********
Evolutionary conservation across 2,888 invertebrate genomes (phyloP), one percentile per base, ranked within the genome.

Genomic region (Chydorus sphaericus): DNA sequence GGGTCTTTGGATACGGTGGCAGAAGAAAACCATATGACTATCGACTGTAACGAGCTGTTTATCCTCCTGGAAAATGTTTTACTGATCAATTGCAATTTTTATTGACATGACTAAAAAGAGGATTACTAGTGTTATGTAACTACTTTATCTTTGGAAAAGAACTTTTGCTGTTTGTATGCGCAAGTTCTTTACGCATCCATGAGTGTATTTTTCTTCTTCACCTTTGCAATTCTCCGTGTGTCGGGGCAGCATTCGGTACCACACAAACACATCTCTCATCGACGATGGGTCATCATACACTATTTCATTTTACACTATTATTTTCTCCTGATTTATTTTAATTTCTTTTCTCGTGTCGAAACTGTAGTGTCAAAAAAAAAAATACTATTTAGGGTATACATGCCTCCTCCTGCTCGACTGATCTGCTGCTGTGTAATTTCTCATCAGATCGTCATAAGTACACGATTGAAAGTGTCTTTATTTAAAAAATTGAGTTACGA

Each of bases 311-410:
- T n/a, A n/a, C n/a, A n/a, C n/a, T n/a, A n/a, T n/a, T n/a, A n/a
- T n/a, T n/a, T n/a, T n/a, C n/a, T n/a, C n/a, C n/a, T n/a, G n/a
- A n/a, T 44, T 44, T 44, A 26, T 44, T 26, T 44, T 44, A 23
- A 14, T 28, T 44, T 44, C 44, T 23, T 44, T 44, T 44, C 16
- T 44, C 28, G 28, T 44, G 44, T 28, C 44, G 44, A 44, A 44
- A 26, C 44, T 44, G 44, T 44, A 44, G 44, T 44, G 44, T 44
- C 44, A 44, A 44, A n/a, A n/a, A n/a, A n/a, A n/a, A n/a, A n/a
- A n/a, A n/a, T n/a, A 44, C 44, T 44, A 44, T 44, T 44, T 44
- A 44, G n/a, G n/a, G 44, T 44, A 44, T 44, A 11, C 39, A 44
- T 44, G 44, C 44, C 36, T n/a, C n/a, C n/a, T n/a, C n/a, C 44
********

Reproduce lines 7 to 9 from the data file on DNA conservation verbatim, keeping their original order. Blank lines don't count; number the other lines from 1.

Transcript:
- A 14, T 28, T 44, T 44, C 44, T 23, T 44, T 44, T 44, C 16
- T 44, C 28, G 28, T 44, G 44, T 28, C 44, G 44, A 44, A 44
- A 26, C 44, T 44, G 44, T 44, A 44, G 44, T 44, G 44, T 44